6 Ways to Reject a Guild App Without Sounding Like an Angry Ex

6 Ways to Reject a Guild App Without Sounding Like an Angry Ex

In the spirit of the blogger’s challenge I laid out last Saturday, I felt it was only fair to come up with a post of a similar theme.

I issued a question to the Twitterati asking them this:

On what grounds have you had to turn away guild apps?

Of the multiple responses I received, I was able to consolidate the majority into 6 real reasons guilds reject players.

Some of these reasons sound eerily familiar. Probably because I’ve been on the receiving end of all of them at some point.

It’s not you. It’s me.

@greyseer Attitude does not align with core purpose or ideals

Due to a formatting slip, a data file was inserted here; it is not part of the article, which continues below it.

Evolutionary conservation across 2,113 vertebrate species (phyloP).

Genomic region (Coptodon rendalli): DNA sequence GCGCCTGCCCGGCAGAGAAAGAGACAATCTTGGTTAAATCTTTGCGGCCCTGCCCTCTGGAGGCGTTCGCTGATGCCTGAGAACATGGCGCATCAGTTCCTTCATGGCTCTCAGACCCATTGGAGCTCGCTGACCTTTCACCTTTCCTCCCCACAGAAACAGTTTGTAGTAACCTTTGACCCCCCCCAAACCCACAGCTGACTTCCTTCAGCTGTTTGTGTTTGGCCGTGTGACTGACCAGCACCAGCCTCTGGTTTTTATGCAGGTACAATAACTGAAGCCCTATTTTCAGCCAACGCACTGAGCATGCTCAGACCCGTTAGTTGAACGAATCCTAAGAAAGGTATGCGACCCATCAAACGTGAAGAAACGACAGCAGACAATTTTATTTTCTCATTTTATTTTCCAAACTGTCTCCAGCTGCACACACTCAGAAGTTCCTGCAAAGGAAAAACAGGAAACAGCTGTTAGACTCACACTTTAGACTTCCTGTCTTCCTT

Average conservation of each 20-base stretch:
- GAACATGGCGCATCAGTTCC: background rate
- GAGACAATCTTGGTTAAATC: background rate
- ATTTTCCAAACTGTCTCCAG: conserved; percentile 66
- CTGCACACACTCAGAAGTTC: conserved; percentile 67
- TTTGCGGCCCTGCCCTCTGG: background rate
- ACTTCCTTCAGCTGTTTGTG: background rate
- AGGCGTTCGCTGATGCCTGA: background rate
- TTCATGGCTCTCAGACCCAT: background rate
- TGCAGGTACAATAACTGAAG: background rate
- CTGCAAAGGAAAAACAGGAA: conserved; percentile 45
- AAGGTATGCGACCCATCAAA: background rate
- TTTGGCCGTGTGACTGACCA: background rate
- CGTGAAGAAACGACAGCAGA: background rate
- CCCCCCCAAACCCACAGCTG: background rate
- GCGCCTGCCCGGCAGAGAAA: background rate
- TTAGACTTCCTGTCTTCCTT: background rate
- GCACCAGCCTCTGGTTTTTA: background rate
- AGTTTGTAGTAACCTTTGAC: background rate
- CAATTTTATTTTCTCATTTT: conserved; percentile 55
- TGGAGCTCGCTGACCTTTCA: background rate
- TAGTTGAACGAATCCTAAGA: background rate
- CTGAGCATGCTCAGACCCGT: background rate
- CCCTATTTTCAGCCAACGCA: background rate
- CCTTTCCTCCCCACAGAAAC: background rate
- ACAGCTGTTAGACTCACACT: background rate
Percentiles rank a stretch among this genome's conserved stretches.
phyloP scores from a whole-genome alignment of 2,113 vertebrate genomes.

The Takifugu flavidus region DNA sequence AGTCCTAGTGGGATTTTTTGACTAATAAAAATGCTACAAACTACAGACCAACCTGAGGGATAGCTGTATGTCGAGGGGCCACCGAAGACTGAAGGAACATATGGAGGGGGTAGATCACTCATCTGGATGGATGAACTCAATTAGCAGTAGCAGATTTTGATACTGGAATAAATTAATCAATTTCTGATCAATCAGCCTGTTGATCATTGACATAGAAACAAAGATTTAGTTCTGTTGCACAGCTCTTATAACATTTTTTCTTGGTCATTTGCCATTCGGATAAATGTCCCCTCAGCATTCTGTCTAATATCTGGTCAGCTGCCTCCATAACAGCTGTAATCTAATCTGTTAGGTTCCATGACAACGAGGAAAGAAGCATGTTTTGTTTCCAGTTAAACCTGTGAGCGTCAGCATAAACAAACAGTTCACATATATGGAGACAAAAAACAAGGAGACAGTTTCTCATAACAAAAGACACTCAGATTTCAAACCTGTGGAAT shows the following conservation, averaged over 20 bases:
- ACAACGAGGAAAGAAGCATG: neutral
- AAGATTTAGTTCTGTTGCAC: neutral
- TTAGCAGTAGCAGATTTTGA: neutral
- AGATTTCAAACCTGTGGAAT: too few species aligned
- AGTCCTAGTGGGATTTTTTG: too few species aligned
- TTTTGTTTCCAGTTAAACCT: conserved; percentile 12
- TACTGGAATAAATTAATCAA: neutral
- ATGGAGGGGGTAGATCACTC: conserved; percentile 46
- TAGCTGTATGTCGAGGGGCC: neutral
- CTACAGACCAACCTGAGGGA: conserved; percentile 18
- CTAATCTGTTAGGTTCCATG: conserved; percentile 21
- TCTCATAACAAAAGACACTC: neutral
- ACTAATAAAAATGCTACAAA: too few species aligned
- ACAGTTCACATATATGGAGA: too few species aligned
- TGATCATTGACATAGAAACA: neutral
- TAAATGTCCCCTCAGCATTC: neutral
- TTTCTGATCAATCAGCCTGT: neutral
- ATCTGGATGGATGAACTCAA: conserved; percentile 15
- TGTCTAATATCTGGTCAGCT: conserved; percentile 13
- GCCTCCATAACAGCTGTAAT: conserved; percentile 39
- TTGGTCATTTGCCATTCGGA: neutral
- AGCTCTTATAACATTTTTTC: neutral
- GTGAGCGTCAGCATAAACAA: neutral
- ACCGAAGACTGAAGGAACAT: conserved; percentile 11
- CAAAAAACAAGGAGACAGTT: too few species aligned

This is the one of the more often used rejection reasons. Sometimes a player just does not fit in with the rest of the guild for whatever reason. Player personality plays a strong role in the minds of most GMs. If a personality clashes, then the door is closed. Perhaps the applicant is simply too liberal in their use of language which makes players uncomfortable. Maybe they’re looking to do nothing but PvP in a progression raiding guild. Whatever it is, the applicant just doesn’t have a place in the guild’s grand scheme of things.

You’re not open with me enough.

@asara_dragon Poor command of language on application
@cuppy Didn’t follow app instructions
@misskeli Didn’t fill app at all

First impressions matter. When GM’s are exposed to you for the first time, your language use plays an integral part in how you virtually “look and sound”. Take the time to put in the periods and capitals. Run it through a spellcheck. Come across as professional and intelligent. The guild app is your way of “selling” and marketing yourself to the guild. Even if you’re the best player around on the server, a crappy application will stone your efforts. Prove yourself out of the game or else you might not get the chance to prove yourself in the game.